High Court declares unlawful Chaudhry’s dismissal as Prime Minister

  • 14th August 2003
  • 2003
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In a landmark ruling that preceded the much awaited Supreme Court ruling by just a day, the High Court has declared illegal and unlawful the series of actions taken by the President in March 2001 when he dismissed Mahendra Chaudhry as Prime Minister, appointed Ratu Tevita Momoedonu prime minister for 24 hours so he could dismiss Parliament, and appointed the caretaker government of Laisenia Qarase to take the nation to general elections in August.

Justice Gates’ ruling was timely. His findings were part of a ruling on a National Farmers Union case challenging nominations to the Sugar Cane Growers Council of eight councillors appointed by Kaliopate Tavola as interim minister for foreign affairs, external trade and sugar, following the Sugar Cane Growers Council elections in April 2001.

The elections were won by the National Farmers Union. It was denied control of the Council board because the 8 nominees of the minister were deliberately stacked against the NFU.

The NFU argued that since the minister’s appointment was unconstitutional, his appointments were invalid. NFU also challenged the legality of the Sugar Industry Decree 1992 under which the minister exercised his powers of nomination.

Justice Gates based his judgment on the Chandrika Prasad appeal case and the Appeals Court ruling that the 1997 Constitution was still valid, and that Parliament had not been dismissed but prorogued for six months on 27 May 2000.

With the restoration of the 1997 Constitution, “the country was left with a prorogued parliament awaiting its recall. Neither the Prime Minister nor the members of Cabinet had thereby lost office, nor would any have suffered such a prorogation”.

Instead of recalling Parliament, the President chose instead to dismiss the Prime Minister and take steps to dissolve parliament and appoint a caretaker government.

“These actions by HE the President were clearly unlawful…The President could only have dismissed Mr. Chaudhry as Prime Minister if he had acted in accordance with section 109 (1) of the Constitution. There was no evidence the government had failed to get, or had lost, the confidence of the House of Representatives. Nor did Mr. Chaudhry resign, nor was Parliament dissolved at that stage.

The underpinning foundation for dismissing Mr. Chaudhry under the Constitution was not available. The evidence appropriate for such a draconian move by a Head of State would have to be very different from a vote on the floor of the House.”

Justice Gates declared that, if anything, the petition to the President signed by 46 Members of Parliament seeking restoration of the People’s Coalition Government and calling on the President to summon Parliament as a matter of urgency “Would seem to point incontrovertibly to a continued parliamentary confidence in Mr. Chaudhry as Prime Minister”.

Since the dismissal of Mr. Chaudhry was unlawful, the appointment of Ratu Tevita would similarly be unlawful. There was no evidence that MPs had been canvassed for their opinion on Ratu Tevita’s appointment, Justice Gates said.

Referring to declaratory orders he had issued in the Chandrika Prasad case, Justice Gates admitted he had erred in stating that the President should proceed “to appoint a Prime Minister as soon as possible… who in the President’s opinion can form a government” and has the confidence of the House of Representatives.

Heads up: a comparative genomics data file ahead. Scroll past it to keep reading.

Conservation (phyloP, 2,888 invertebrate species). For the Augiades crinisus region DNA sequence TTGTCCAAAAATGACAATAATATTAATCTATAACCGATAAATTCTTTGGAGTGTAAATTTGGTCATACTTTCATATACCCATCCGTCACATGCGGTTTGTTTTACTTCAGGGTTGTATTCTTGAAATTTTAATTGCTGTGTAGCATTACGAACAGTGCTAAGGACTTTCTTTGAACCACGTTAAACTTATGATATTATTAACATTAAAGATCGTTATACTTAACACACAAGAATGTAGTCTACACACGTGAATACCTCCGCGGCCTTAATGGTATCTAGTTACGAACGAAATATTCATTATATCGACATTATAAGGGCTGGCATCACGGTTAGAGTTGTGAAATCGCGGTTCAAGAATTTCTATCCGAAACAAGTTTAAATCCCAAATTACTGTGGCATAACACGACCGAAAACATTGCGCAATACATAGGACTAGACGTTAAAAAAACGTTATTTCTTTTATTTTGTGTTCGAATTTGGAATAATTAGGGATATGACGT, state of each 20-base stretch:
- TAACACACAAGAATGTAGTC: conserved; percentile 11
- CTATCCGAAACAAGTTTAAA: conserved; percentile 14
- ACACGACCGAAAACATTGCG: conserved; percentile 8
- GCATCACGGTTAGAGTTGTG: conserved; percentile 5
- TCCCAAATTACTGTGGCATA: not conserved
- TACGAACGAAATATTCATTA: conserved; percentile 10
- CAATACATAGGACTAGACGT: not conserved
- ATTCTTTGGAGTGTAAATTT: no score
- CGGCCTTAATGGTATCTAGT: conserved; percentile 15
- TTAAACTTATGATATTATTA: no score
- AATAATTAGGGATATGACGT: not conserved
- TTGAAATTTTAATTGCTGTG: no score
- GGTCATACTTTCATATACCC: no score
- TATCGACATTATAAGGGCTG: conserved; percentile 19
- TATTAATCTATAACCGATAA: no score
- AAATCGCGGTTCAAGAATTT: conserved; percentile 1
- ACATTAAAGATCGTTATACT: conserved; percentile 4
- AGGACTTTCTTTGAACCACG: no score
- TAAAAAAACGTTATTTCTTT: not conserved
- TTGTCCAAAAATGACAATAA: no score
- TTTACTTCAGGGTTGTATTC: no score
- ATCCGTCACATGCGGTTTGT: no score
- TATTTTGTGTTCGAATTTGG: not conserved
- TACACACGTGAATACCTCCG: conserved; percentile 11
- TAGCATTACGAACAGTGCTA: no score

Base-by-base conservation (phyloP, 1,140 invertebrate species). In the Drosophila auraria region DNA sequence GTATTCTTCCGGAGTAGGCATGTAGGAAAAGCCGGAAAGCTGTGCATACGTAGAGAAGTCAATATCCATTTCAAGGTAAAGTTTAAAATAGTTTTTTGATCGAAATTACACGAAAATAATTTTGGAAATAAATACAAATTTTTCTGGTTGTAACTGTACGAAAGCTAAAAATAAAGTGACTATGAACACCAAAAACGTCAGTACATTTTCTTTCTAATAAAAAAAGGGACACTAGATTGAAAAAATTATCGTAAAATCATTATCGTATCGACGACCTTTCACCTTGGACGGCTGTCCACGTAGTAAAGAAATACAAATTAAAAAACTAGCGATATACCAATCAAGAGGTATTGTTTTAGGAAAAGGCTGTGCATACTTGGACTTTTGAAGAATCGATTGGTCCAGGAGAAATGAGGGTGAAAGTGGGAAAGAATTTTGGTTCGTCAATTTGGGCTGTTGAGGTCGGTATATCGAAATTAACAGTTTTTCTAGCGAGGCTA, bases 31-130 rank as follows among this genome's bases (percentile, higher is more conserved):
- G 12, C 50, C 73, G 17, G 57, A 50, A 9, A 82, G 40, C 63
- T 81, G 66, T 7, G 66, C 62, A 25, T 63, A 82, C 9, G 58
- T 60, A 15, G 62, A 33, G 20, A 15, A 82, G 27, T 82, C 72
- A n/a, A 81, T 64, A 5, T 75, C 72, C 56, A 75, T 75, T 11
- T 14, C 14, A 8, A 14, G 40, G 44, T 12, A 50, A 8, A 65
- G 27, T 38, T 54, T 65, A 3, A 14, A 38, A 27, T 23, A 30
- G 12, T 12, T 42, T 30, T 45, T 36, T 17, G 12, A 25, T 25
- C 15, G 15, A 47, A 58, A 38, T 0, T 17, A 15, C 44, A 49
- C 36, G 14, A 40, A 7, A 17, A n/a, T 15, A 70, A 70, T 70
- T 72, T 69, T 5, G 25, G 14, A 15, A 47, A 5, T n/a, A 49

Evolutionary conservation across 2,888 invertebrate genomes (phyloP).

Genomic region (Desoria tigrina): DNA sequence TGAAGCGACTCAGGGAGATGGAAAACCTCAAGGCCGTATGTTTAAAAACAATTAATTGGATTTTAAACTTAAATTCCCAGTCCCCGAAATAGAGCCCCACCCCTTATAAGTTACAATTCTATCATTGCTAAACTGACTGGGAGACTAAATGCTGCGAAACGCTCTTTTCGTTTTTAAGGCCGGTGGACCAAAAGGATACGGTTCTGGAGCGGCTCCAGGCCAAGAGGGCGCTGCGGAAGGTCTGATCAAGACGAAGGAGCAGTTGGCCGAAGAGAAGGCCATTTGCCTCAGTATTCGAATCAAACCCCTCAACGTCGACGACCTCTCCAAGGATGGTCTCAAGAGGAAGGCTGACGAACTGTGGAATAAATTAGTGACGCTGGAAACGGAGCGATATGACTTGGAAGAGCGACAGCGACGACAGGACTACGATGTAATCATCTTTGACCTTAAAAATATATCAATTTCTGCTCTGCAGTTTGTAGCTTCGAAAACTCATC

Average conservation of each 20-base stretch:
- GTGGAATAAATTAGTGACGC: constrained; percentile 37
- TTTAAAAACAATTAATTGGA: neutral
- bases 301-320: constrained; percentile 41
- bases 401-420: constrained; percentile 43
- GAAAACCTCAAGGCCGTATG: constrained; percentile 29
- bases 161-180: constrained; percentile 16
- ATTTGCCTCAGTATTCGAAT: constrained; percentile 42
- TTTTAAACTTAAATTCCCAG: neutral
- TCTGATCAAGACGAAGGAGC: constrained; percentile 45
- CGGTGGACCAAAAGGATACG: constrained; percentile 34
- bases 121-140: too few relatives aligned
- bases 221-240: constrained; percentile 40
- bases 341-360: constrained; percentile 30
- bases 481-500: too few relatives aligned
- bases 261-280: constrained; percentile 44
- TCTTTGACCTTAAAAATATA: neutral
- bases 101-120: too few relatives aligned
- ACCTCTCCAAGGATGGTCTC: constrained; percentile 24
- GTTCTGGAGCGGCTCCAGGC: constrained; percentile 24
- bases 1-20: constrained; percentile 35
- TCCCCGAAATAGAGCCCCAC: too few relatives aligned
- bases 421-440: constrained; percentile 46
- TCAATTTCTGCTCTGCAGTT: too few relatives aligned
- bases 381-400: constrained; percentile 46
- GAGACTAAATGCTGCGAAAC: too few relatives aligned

“It follows the dismissal of Mr. Chaudhry as Prime Minister was unlawful, and that the appointment of Ratu Tevita Momoedonu as the new prime minister, the dissolution of Parliament, the appointment of Mr. Qarase as caretaker prime minister and the appointment of all the caretaker ministers including the Minister for Sugar were all unlawful steps.”

Justice Gates rejected an earlier High Court ruling by Justice Michael Scott that the President’s actions in 2001, although unconstitutional, were justified under the doctrine of necessity. But Gates maintained there was no necessity: there were several lawful constitutional paths the President could have followed without resorting to “significant contravention of the Constitution”, he said..

He maintained Mr. Qarase’s appointment as interim prime minister was also constitutionally flawed since he was not a member of the House of Representatives as required under Section 98.

“I conclude that there was no dire necessity therefore to veer off the Constitution, to dismiss a Prime Minister and Cabinet unlawfully, to appoint another to dissolve the Parliament that the people had democratically elected.

“If the interests of all the voters were to be considered why were the deposed ministers not included in the caretaker arrangements?”
In determining whether necessity can give rise to the Court’s approval of unlawful action, it was essential so far as possible, to respect the principles of democracy to which Fiji had adhered in its three Constitutions, Justice Gates said.

The exclusion of the People’s Coalition government members from the caretaker administration was undemocratic. By taking such a step, the President had consolidated or strengthened “the usurpation of democracy”.

“The bank robbers were intercepted, if not entirely brought to justice, but the money bags were never returned to the bank”, he said.
Growers Council nominations

In the case of the 8 nominations to the sugar Cane Growers Council:

  • the Judge ruled that the purported appointments of the Sugar minister and the acting minister was null and void
  • The sugar industry Decree of 1992 was invalid and of no legal effect
  • The nomination of the 8 councillors by the Minister was null and void and of no legal effect